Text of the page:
Start with a simple yes



“What are you giving up for Lent, Mommy?” my daughter asked, as she sat on a barstool at our kitchen island while I washed dishes.

“I’m not sure what God wants me to do.” I sighed, and stared at the sink. It was the day after Ash Wednesday, and I still didn’t know what Lenten resolutions to commit to.

“I’m giving up toys and cookies,” she said nonchalantly.

“That’s very admirable to give up two things you like.” I wondered how my six-year-old set her standard for this season so easily.

I felt desperate. Perhaps if I read a devotional, performed meaningful activities with my family and/or gave up something major, that would lead me to the Lenten transformation I sought.

As I turned toward the coffee pot sitting on the counter beside me, I contemplated pouring myself a cup. My heart clinched as it does every time I am about to do something I know I shouldn’t.

Was God asking me to give up coffee?

As soon as I acknowledged the question, I knew the answer.


It was simple. And yet, I resisted.

“You want me to give up coffee? What will I do when I’m tired? I won’t be able to concentrate! I’ll have headaches! I don’t want to!”

My silent pleas felt false. It wasn’t really exhaustion, lack of focus, or a caffeine headache I feared. It was vulnerability.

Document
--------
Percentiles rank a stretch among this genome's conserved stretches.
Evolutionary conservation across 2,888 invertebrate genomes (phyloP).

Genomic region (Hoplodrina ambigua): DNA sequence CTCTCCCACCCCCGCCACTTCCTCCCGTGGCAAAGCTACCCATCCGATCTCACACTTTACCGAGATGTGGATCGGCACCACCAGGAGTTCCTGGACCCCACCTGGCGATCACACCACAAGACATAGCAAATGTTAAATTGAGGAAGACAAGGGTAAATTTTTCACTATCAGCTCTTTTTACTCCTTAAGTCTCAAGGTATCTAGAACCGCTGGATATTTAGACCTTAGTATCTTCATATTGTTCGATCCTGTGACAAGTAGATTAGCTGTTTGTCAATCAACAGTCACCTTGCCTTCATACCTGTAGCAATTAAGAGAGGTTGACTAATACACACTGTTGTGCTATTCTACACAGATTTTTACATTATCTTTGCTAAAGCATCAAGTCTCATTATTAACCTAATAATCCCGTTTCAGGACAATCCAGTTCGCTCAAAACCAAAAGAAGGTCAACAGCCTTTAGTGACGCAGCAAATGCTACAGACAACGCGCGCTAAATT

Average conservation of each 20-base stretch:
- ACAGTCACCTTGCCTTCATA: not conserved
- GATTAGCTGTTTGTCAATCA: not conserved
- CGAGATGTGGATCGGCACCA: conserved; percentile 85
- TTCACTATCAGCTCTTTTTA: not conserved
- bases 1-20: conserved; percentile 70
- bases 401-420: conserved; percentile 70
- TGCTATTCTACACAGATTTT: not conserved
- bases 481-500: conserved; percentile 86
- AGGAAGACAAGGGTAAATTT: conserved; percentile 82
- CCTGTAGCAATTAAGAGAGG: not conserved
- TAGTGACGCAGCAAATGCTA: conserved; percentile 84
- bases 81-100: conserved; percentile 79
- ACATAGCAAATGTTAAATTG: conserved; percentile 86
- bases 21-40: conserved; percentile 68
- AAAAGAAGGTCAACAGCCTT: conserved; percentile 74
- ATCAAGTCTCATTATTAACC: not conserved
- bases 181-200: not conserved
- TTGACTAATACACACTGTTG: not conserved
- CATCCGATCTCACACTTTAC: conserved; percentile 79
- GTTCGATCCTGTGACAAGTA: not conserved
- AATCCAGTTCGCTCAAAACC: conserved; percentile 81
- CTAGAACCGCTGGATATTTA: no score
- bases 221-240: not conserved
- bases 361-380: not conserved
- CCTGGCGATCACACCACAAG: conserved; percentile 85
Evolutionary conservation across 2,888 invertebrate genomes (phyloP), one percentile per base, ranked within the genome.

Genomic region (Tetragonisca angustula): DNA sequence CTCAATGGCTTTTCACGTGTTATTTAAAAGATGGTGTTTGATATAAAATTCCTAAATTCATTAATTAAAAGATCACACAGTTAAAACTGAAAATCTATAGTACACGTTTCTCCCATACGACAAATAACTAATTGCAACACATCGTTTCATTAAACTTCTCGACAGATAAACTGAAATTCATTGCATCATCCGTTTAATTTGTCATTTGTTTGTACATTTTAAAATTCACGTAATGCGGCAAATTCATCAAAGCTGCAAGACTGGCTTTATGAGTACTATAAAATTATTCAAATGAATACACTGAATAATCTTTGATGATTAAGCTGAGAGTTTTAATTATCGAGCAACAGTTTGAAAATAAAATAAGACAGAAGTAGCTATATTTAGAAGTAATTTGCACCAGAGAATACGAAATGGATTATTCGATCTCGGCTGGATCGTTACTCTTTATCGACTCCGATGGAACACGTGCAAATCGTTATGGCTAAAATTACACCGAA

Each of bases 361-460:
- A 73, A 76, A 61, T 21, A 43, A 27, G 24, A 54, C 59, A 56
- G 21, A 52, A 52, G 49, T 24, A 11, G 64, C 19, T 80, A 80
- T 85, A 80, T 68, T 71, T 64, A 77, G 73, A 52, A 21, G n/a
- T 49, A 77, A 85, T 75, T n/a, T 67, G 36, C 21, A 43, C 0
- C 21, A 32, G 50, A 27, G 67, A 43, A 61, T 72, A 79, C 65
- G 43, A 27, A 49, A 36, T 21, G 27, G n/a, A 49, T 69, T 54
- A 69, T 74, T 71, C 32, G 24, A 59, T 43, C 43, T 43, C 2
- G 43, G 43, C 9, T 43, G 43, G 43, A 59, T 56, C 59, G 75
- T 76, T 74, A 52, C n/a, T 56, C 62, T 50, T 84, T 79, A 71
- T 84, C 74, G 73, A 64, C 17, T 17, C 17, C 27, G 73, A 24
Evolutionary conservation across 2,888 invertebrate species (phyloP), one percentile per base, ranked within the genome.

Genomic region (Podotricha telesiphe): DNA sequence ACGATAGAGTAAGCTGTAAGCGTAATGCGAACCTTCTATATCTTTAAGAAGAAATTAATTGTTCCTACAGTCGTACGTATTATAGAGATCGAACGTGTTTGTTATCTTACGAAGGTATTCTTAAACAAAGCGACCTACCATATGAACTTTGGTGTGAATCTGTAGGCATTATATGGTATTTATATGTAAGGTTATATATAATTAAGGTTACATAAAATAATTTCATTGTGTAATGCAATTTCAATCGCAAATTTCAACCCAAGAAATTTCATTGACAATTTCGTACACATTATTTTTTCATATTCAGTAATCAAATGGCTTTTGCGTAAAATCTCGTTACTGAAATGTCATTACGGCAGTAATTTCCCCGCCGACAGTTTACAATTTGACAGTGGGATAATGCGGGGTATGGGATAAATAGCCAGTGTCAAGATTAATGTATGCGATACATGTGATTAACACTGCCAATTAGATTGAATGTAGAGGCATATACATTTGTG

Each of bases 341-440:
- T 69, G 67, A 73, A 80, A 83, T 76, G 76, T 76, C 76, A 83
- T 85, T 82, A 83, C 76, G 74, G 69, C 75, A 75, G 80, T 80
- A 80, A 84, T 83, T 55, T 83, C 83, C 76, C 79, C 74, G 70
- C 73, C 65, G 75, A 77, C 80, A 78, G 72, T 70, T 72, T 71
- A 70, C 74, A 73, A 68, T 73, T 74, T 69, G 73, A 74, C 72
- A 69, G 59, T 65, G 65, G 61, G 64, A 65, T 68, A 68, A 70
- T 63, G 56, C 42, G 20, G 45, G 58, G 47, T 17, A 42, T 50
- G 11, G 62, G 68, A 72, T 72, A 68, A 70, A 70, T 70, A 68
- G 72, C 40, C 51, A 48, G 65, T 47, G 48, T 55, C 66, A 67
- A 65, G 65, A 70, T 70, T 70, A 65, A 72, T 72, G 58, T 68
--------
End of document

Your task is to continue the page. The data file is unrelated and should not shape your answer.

Coffee distracted me from my doldrums; it perked me up when I wanted to be more productive; it comforted me when I couldn’t face the cacophony of my children’s arguments anymore.

I depended on it each day to mollify my mood. How would I go without it?

“Okay, God, if you really want me to, I’ll try. I’m just not sure how long I’ll be able to do it.”

His response strengthened me to say yes: “Focus on one day at a time. Call on me when you think you can’t resist temptation. I will help you. You know you can do this. Just believe it.”

The knot in my heart dissolved. I still wasn’t certain I could complete a coffee-less Lent, but I would try.

My heavenly father’s encouragement induced an epiphany in my heart. Here are a few truths I learned:

  • God does not expect us to make monumental maneuvers to undergo a spiritual transformation. Faith sprouts in seemingly insignificant circumstances. More than anything, God just wants us to say yes to His call in our lives. When Jesus described the difference between having and lacking faith in God, he said, “…if you have faith the size of a mustard seed, you will say to this mountain, ‘Move from here to there,’ and it will move. Nothing will be impossible for you” (Matthew 17:20).
  • When we allow sin to prevent honest interactions with our heavenly father, we will not experience complete communion with Him. We have to release ourselves from the lie that our daily doses of desires of the flesh will fulfill our needs. God alone can satisfy and sustain us. In Luke 16:13, Jesus cautioned his disciples, “No servant can serve two masters. He will either hate one and love the other, or be devoted to one and despise the other.”
  • We cannot win this war alone. God will guide us through every battle we face, even if it seems insurmountable. We just have to ask him for help and trust him to provide it. 1 Corinthians 10:13 reminds us, “No trial has come to you but what is human. God is faithful and will not let you be tried beyond your strength; but with the trial he will also provide a way out, so that you may be able to bear it.”

As I considered the magnitude of God’s revelation to me during our kitchen encounter, I dumped the pot of coffee down the now-empty sink. A flutter of faith stirred in my heart. I didn’t know what this Lent would bring, but I knew I could trust God to carry me through.